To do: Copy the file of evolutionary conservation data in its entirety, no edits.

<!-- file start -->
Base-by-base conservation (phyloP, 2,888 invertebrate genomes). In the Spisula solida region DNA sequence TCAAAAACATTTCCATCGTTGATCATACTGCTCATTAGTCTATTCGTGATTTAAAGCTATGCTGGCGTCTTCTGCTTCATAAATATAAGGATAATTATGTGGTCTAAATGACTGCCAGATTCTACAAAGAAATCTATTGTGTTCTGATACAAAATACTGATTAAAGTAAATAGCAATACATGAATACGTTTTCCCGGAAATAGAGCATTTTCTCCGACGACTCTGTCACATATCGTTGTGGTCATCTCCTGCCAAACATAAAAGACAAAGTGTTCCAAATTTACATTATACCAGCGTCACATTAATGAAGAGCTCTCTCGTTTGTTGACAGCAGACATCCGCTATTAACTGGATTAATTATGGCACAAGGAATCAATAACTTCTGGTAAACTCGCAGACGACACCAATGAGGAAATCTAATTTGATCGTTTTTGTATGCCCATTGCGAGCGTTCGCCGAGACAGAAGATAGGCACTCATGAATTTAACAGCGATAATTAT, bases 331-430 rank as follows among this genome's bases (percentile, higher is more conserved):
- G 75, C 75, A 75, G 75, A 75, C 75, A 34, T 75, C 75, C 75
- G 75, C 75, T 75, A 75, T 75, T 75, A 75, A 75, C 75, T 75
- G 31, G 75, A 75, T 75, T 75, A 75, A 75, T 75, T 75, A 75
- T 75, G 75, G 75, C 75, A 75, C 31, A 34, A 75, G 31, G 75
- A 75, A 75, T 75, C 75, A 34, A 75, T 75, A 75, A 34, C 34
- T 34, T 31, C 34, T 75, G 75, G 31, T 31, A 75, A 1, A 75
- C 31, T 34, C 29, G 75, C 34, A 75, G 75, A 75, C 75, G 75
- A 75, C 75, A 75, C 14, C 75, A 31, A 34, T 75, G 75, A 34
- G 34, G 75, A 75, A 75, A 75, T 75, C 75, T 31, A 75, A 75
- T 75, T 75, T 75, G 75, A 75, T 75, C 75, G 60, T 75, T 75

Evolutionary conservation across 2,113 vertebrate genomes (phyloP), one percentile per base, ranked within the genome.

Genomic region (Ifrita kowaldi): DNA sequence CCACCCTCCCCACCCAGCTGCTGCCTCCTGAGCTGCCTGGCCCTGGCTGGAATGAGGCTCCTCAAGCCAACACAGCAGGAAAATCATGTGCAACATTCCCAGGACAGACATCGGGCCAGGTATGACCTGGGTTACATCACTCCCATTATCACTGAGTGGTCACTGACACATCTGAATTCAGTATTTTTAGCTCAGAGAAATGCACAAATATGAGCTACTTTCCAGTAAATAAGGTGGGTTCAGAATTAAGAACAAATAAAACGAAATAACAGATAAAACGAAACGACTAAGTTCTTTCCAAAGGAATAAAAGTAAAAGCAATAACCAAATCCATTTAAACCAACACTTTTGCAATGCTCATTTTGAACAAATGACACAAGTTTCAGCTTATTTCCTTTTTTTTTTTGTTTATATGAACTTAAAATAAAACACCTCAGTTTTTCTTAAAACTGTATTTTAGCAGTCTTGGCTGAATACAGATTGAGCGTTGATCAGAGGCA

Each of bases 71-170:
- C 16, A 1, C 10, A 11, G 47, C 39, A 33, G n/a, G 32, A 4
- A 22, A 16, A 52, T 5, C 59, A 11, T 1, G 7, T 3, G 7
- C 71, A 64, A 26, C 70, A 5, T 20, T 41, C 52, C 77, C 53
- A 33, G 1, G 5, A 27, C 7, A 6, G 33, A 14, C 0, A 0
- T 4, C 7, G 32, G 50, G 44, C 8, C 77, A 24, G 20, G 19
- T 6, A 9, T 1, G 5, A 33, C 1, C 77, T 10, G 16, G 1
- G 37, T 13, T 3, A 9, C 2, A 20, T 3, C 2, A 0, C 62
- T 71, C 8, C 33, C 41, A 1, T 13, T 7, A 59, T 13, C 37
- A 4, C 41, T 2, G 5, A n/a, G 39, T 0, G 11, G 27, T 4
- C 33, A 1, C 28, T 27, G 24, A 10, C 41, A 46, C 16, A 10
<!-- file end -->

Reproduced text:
Base-by-base conservation (phyloP, 2,888 invertebrate genomes). In the Spisula solida region DNA sequence TCAAAAACATTTCCATCGTTGATCATACTGCTCATTAGTCTATTCGTGATTTAAAGCTATGCTGGCGTCTTCTGCTTCATAAATATAAGGATAATTATGTGGTCTAAATGACTGCCAGATTCTACAAAGAAATCTATTGTGTTCTGATACAAAATACTGATTAAAGTAAATAGCAATACATGAATACGTTTTCCCGGAAATAGAGCATTTTCTCCGACGACTCTGTCACATATCGTTGTGGTCATCTCCTGCCAAACATAAAAGACAAAGTGTTCCAAATTTACATTATACCAGCGTCACATTAATGAAGAGCTCTCTCGTTTGTTGACAGCAGACATCCGCTATTAACTGGATTAATTATGGCACAAGGAATCAATAACTTCTGGTAAACTCGCAGACGACACCAATGAGGAAATCTAATTTGATCGTTTTTGTATGCCCATTGCGAGCGTTCGCCGAGACAGAAGATAGGCACTCATGAATTTAACAGCGATAATTAT, bases 331-430 rank as follows among this genome's bases (percentile, higher is more conserved):
- G 75, C 75, A 75, G 75, A 75, C 75, A 34, T 75, C 75, C 75
- G 75, C 75, T 75, A 75, T 75, T 75, A 75, A 75, C 75, T 75
- G 31, G 75, A 75, T 75, T 75, A 75, A 75, T 75, T 75, A 75
- T 75, G 75, G 75, C 75, A 75, C 31, A 34, A 75, G 31, G 75
- A 75, A 75, T 75, C 75, A 34, A 75, T 75, A 75, A 34, C 34
- T 34, T 31, C 34, T 75, G 75, G 31, T 31, A 75, A 1, A 75
- C 31, T 34, C 29, G 75, C 34, A 75, G 75, A 75, C 75, G 75
- A 75, C 75, A 75, C 14, C 75, A 31, A 34, T 75, G 75, A 34
- G 34, G 75, A 75, A 75, A 75, T 75, C 75, T 31, A 75, A 75
- T 75, T 75, T 75, G 75, A 75, T 75, C 75, G 60, T 75, T 75

Evolutionary conservation across 2,113 vertebrate genomes (phyloP), one percentile per base, ranked within the genome.

Genomic region (Ifrita kowaldi): DNA sequence CCACCCTCCCCACCCAGCTGCTGCCTCCTGAGCTGCCTGGCCCTGGCTGGAATGAGGCTCCTCAAGCCAACACAGCAGGAAAATCATGTGCAACATTCCCAGGACAGACATCGGGCCAGGTATGACCTGGGTTACATCACTCCCATTATCACTGAGTGGTCACTGACACATCTGAATTCAGTATTTTTAGCTCAGAGAAATGCACAAATATGAGCTACTTTCCAGTAAATAAGGTGGGTTCAGAATTAAGAACAAATAAAACGAAATAACAGATAAAACGAAACGACTAAGTTCTTTCCAAAGGAATAAAAGTAAAAGCAATAACCAAATCCATTTAAACCAACACTTTTGCAATGCTCATTTTGAACAAATGACACAAGTTTCAGCTTATTTCCTTTTTTTTTTTGTTTATATGAACTTAAAATAAAACACCTCAGTTTTTCTTAAAACTGTATTTTAGCAGTCTTGGCTGAATACAGATTGAGCGTTGATCAGAGGCA

Each of bases 71-170:
- C 16, A 1, C 10, A 11, G 47, C 39, A 33, G n/a, G 32, A 4
- A 22, A 16, A 52, T 5, C 59, A 11, T 1, G 7, T 3, G 7
- C 71, A 64, A 26, C 70, A 5, T 20, T 41, C 52, C 77, C 53
- A 33, G 1, G 5, A 27, C 7, A 6, G 33, A 14, C 0, A 0
- T 4, C 7, G 32, G 50, G 44, C 8, C 77, A 24, G 20, G 19
- T 6, A 9, T 1, G 5, A 33, C 1, C 77, T 10, G 16, G 1
- G 37, T 13, T 3, A 9, C 2, A 20, T 3, C 2, A 0, C 62
- T 71, C 8, C 33, C 41, A 1, T 13, T 7, A 59, T 13, C 37
- A 4, C 41, T 2, G 5, A n/a, G 39, T 0, G 11, G 27, T 4
- C 33, A 1, C 28, T 27, G 24, A 10, C 41, A 46, C 16, A 10